The previous worst case estimate for complete summer melting was about 2070. Now it may be less than a decade. We cannot afford to wait for time to tell us whether this worst case will come about. We must act. Two climate scientists, H. Damon Matthews of Concordia University and Ken Caldiera of the Carnegie Institution of Washington, recently published an article in Geophysical Research Letters, analyzing the long-term requirements for protecting climate and concluded as follows:

“We have shown here that stable global temperatures within the next several centuries can be achieved if CO2 emissions are reduced to nearly zero. This means that avoiding future human-induced climate warming may require policies that seek not only to decrease CO2 emissions, but to eliminate them entirely.” [emphasis and color added]Source: H. Damon Matthews and Ken Caldeira, Stabilizing climate requires near-zero emissions, GEOPHYSICAL RESEARCH LETTERS, VOL. 35, XXXX, 2008. (prepublication)

See a New Scientist article about this paper

There is good news to offset the bad news: My book Carbon-Free and Nuclear-Free shows that we do no€™t have to go to the poor house to eliminate carbon dioxide emissions from fossil fuels. We can have a flourishing economy and protect climate. Wind energy in good areas is already cheaper than nuclear or competitive with it. The country needs sensible rules for investment in transmission lines to create more of a boom in wind. It’€™s already happening in Texas, which has such rules; some oilmen like T. Boone Pickens see wind farms as the future of energy. See the New York Times article.

In the United States, the area of parking lots and commercial building rooftops is large enough to supply much or most of its electricity requirements. And Nanosolar, located in Silicon Valley, is all set to make solar panels on a large-scale for less than a dollar watt (plus installation). That means solar electricity is likely to make nuclear energy economically obsolete by the time the first proposed new nuclear plants come on line (if all goes according to the nuclear industry’€™s plans), making for another generation of economic lemons, for which ratepayers and taxpayers will pay a heavy price. Why go there?

New Zealand has announced a goal of zero CO2 emissions without nuclear power by mid-century. Why not the United States? Declaring that to be a goal and enacting the tough policies that will be needed could work wonders for restoring the positive image that most of the world’€™s people once had about the United States, which has fallen into sad disrepute abroad in recent times.

S. David Freeman, former Chairman of the TVA, noted in his Foreword to my book, that it will take “determination and guts …[to] achieve a renewable energy economy.” That means your involvement. Take the message of Carbon-Free and Nuclear-Free to the candidates of all parties, independent of those whom you personally support; ask them if they are familiar with Carbon-Free and Nuclear-Free, which shows we can live well without fossil fuels or nuclear power.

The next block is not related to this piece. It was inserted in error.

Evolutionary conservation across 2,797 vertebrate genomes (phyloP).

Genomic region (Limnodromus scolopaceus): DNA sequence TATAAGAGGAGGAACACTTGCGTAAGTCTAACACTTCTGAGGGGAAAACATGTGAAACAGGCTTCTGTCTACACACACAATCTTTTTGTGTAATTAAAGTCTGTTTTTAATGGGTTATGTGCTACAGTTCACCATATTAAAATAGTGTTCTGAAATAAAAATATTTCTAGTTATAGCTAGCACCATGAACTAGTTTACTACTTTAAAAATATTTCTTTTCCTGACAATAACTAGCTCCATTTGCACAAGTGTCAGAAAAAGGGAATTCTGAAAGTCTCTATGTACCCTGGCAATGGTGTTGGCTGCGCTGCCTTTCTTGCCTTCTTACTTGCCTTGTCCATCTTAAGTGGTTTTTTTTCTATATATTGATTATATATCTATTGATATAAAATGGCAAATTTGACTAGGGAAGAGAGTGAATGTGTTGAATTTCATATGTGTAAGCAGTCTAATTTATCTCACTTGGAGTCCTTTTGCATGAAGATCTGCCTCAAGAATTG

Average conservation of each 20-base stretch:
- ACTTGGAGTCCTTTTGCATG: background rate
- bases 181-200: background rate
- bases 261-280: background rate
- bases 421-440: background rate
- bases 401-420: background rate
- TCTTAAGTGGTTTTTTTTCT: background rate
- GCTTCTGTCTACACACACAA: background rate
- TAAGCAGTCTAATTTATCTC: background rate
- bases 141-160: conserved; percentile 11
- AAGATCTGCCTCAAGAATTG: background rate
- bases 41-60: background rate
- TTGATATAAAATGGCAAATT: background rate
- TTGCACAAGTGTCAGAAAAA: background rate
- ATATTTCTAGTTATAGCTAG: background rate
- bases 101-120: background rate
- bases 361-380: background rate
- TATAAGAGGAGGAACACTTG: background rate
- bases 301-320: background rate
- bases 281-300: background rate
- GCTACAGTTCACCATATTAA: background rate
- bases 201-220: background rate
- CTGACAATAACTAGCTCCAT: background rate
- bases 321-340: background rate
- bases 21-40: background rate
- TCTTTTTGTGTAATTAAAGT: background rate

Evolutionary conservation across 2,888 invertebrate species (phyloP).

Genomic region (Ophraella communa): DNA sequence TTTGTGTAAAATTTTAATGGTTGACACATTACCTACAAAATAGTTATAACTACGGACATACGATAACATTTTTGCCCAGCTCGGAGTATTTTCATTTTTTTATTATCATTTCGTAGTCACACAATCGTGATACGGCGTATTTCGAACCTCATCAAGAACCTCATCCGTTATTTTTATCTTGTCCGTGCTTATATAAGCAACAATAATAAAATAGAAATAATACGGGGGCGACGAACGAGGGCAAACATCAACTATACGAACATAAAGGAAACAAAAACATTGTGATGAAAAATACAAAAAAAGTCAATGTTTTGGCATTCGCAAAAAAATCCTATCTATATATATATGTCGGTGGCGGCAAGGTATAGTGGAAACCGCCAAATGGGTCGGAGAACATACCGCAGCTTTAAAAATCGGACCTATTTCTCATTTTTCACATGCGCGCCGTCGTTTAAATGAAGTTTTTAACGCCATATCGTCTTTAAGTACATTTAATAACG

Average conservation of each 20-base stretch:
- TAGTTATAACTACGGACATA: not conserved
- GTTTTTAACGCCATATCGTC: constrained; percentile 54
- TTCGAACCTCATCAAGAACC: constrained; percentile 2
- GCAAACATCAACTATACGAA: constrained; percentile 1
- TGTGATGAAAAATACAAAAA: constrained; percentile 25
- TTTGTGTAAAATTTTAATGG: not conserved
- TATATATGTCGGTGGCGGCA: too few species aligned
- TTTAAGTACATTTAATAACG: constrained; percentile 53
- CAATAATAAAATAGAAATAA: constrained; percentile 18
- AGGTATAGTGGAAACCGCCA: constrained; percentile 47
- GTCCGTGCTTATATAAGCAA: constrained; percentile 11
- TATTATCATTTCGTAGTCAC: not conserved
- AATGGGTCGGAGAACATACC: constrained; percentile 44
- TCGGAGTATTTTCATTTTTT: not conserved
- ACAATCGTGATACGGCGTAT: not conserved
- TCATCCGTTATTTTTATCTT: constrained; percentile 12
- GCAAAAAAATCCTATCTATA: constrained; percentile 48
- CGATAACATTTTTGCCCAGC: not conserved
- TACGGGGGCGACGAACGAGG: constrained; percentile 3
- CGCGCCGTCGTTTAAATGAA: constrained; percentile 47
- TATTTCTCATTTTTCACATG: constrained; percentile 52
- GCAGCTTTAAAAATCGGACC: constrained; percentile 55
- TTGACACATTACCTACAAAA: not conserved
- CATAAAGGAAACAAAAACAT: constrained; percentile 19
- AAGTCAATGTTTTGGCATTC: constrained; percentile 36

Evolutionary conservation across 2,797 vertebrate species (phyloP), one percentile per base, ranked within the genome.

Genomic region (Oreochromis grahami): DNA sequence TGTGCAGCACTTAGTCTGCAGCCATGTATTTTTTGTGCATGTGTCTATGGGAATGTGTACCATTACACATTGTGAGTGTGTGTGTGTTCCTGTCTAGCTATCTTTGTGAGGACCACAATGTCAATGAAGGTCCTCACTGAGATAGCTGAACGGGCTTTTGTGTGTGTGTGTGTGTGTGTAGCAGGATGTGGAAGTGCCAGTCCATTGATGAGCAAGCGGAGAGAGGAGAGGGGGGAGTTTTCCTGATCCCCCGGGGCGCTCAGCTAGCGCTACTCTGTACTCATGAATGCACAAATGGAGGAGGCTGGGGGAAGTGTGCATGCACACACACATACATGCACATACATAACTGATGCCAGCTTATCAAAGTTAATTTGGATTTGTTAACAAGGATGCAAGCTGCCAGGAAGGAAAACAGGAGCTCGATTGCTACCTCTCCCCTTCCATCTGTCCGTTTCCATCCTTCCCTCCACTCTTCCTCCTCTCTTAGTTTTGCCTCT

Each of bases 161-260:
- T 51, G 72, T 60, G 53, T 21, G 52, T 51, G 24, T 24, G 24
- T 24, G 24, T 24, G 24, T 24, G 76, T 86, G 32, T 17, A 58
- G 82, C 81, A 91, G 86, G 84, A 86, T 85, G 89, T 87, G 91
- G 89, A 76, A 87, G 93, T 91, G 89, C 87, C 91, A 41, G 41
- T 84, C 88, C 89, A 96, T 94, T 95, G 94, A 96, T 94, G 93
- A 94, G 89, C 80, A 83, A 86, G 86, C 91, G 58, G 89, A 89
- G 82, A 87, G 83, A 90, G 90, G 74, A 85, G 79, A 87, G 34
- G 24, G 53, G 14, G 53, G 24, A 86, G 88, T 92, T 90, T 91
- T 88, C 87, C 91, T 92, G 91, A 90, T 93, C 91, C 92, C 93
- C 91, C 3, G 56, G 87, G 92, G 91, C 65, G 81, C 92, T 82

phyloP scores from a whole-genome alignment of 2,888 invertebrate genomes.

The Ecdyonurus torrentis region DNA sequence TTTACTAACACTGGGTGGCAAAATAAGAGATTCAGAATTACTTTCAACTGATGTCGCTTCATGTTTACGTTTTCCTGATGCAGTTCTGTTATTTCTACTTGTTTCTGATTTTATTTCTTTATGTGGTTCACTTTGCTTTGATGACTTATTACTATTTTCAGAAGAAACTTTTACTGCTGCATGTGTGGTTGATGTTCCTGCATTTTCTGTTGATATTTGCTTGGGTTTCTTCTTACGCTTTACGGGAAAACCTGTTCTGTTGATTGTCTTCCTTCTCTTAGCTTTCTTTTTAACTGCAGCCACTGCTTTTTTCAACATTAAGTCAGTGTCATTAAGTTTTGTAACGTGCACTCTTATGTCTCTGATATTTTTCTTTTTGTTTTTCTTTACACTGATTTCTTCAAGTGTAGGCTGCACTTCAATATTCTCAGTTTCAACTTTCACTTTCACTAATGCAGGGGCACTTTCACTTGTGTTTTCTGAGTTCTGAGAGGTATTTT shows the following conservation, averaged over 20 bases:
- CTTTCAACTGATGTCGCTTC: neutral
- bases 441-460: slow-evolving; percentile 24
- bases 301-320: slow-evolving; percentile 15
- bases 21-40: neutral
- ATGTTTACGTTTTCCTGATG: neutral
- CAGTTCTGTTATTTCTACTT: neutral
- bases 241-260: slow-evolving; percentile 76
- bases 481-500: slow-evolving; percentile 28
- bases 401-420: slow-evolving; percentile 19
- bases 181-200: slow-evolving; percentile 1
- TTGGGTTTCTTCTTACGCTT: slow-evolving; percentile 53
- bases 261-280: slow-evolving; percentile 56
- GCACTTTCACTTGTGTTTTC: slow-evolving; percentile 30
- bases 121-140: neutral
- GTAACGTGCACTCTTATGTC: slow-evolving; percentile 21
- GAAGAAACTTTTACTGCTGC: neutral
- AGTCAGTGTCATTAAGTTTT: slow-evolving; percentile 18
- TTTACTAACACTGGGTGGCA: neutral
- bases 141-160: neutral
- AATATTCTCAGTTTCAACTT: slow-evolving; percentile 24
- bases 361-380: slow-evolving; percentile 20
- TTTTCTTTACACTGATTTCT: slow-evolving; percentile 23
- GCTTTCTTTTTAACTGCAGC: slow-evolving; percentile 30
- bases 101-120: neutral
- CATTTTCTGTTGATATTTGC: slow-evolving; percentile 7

You can do more. Link to this blog; comment on it; make it the go-to place for energy commentary, discussion, and Q&A about the energy problems of our time. Read my book. Download it free. Discuss it in your book club.

Posts to come: On China and India; on efficiency; on the coming generation of passenger vehicles.

–Arjun

Carbon-Free and Nuclear-Free is getting an enthusiastic response, but several new nuclear facilities are planned


I have been going around the country speaking about my new book, Carbon-Free and Nuclear-Free: A Roadmap for U.S. Energy Policy. (Download it free)

Nothing I have done in 37 years of work on energy, environment, and nuclear weapons and power issues has caught on like this.

As evidence of serious and rapid climate change mounts and a price on carbon emissions looks more and more certain, companies’ coal-fired power plants are hard to justify and harder to finance. So the nuclear industry wants to ride into town as the savior. Having failed to deliver electricity “too cheap to meter” (promised in the 1950s by the Chairman of the Atomic Energy Commission, Lewis Strauss), it now wants massive new government subsidies in the form of loan guarantees.

But it is a false choice. Those who oppose nuclear power as the “solution” to the global climate crisis are right: a combination of efficiency, renewable energy, combined heat and power, and emerging technologies such as plug-in hybrid cars can allow us to phase out all fossil fuels and nuclear power in 30 to 50 years.

Eight new nuclear reactors are being proposed in Texas alone. The two near Amarillo, in the panhandle, will consume 60 million gallons of water every day—more than what the entire city uses. The company proposing the plant has said there is a lake there in an unidentified location that will supply the water. In Idaho, the CEO of Alternate Energy Holdings, which wants to build a power plant there, implies that nuclear power will cost only 1 to 2 cents per kilowatt-hour, because capital cost is borne by the investors, as if Wall Street were a kind of charity for electricity consumers. Far from it. Wall Street got burned by nuclear power in the 1980s; it is leery of financing them. That’s why the nuclear industry has the largest hat in hand in Washington, D.C. asking for handouts such as license application subsidies and 100 percent loan guarantees.

But at least some investors are catching on. Mid-American Energy, owned by Warren Buffet’s Berkshire Hathaway, announced last month (January 2008) that it was abandoning plans to build a nuclear power plant in Idaho because it could not provide economical power to its customers. Austin Energy, the city-owned utility in the capital of Texas, has recommended that the City vote not to buy a share of the two proposed reactors near Bay City Texas. The investment would, at this time, be “unwise” and imprudent” said the utility, because of insufficient time to examine the paperwork and the risk of cost overruns and delays.

Here is a link to a summary of my book (Note: 2.5 MB pdf)

and to an op ed I recently wrote for the Deseret News (Salt Lake City)

I invite you to comment on the analysis in my book, on what you are doing in your neighborhood, city, county, or state regarding energy and climate and to link to my blog.

–Arjun